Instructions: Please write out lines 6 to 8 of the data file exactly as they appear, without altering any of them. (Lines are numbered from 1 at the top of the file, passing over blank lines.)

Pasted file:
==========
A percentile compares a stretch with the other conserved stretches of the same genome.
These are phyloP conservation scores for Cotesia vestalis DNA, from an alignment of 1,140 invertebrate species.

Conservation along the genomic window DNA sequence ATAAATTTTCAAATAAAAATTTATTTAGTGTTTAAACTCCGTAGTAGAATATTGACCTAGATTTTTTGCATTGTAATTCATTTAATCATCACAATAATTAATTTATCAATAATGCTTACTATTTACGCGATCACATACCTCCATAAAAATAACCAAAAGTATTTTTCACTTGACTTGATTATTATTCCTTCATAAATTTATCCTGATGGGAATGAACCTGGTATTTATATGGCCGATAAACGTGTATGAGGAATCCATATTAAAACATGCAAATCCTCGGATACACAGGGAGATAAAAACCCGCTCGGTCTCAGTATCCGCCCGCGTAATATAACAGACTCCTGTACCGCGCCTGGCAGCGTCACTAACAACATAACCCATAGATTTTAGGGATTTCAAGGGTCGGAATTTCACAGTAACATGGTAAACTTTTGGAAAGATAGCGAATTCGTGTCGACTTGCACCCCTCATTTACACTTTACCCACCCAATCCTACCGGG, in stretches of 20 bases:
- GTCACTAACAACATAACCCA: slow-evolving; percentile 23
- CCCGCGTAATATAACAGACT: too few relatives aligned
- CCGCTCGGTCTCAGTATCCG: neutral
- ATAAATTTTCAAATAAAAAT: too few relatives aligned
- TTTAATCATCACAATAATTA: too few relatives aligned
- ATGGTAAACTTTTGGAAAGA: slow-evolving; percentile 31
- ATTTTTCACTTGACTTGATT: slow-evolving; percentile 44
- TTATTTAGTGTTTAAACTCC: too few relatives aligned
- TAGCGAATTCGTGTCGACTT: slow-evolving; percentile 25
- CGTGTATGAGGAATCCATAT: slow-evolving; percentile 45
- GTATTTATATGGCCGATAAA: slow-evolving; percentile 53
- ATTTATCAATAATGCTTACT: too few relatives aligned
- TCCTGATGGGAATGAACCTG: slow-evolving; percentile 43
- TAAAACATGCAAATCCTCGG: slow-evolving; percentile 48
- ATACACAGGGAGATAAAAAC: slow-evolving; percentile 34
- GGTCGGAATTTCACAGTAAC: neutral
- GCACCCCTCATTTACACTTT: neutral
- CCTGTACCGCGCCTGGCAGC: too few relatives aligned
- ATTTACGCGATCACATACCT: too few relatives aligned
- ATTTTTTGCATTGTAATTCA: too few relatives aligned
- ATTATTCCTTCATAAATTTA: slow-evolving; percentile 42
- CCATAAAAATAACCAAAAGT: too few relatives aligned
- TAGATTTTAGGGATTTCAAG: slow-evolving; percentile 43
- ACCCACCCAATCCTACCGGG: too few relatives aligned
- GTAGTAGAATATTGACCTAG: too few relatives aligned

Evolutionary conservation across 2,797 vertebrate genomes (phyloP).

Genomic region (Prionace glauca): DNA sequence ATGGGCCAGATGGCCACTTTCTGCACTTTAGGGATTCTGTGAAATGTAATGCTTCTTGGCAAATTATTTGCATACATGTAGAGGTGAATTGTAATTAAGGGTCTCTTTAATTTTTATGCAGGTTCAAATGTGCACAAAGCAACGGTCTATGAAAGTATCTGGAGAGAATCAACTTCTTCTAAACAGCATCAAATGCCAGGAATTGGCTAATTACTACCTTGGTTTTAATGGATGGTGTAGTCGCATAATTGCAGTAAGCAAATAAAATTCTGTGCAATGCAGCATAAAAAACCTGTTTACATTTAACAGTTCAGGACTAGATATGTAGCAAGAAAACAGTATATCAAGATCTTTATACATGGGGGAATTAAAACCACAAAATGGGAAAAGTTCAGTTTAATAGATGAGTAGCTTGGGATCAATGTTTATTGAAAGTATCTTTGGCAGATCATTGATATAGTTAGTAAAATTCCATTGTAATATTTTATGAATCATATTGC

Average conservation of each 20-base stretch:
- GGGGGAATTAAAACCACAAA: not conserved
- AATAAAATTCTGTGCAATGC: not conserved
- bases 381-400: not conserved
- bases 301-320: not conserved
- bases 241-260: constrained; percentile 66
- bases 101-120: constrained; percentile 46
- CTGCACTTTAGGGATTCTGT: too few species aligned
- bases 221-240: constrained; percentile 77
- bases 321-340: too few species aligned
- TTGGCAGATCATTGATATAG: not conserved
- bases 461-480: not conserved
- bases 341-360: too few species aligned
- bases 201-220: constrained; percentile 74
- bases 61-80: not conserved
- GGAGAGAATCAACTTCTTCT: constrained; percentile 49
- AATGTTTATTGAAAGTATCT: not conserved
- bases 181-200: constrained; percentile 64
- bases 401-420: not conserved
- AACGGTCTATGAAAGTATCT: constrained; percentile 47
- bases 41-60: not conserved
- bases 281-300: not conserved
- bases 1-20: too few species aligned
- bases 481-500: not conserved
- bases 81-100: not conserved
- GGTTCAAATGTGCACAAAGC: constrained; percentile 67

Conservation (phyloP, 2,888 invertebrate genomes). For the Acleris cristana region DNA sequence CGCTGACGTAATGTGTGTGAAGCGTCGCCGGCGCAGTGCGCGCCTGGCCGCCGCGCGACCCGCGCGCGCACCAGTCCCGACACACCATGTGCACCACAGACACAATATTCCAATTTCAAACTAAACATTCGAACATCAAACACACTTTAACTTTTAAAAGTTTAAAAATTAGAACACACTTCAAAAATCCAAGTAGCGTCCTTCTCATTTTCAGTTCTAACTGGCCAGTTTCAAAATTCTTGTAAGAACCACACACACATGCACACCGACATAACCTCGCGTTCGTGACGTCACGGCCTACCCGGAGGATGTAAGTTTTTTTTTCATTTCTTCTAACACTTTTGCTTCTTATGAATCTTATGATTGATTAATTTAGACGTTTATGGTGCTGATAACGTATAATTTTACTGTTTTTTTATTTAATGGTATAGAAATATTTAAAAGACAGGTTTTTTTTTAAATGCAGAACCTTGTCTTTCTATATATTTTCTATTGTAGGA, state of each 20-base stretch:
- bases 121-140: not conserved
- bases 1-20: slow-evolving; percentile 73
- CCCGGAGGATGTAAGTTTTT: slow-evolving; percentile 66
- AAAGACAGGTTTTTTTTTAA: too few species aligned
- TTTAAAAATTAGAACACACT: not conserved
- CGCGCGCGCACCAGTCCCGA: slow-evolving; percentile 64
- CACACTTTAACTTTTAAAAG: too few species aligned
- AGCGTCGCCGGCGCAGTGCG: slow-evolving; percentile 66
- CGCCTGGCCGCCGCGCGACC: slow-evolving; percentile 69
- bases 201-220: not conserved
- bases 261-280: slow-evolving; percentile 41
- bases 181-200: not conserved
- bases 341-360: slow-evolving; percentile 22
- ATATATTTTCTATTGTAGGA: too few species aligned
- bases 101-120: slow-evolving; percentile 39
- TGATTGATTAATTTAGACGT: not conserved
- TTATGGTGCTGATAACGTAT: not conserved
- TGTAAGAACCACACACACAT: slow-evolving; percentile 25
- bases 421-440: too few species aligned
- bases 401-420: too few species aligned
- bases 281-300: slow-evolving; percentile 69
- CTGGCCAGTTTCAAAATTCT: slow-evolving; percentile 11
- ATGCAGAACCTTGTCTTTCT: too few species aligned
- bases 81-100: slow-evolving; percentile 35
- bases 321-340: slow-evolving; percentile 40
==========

- CCGCTCGGTCTCAGTATCCG: neutral
- ATAAATTTTCAAATAAAAAT: too few relatives aligned
- TTTAATCATCACAATAATTA: too few relatives aligned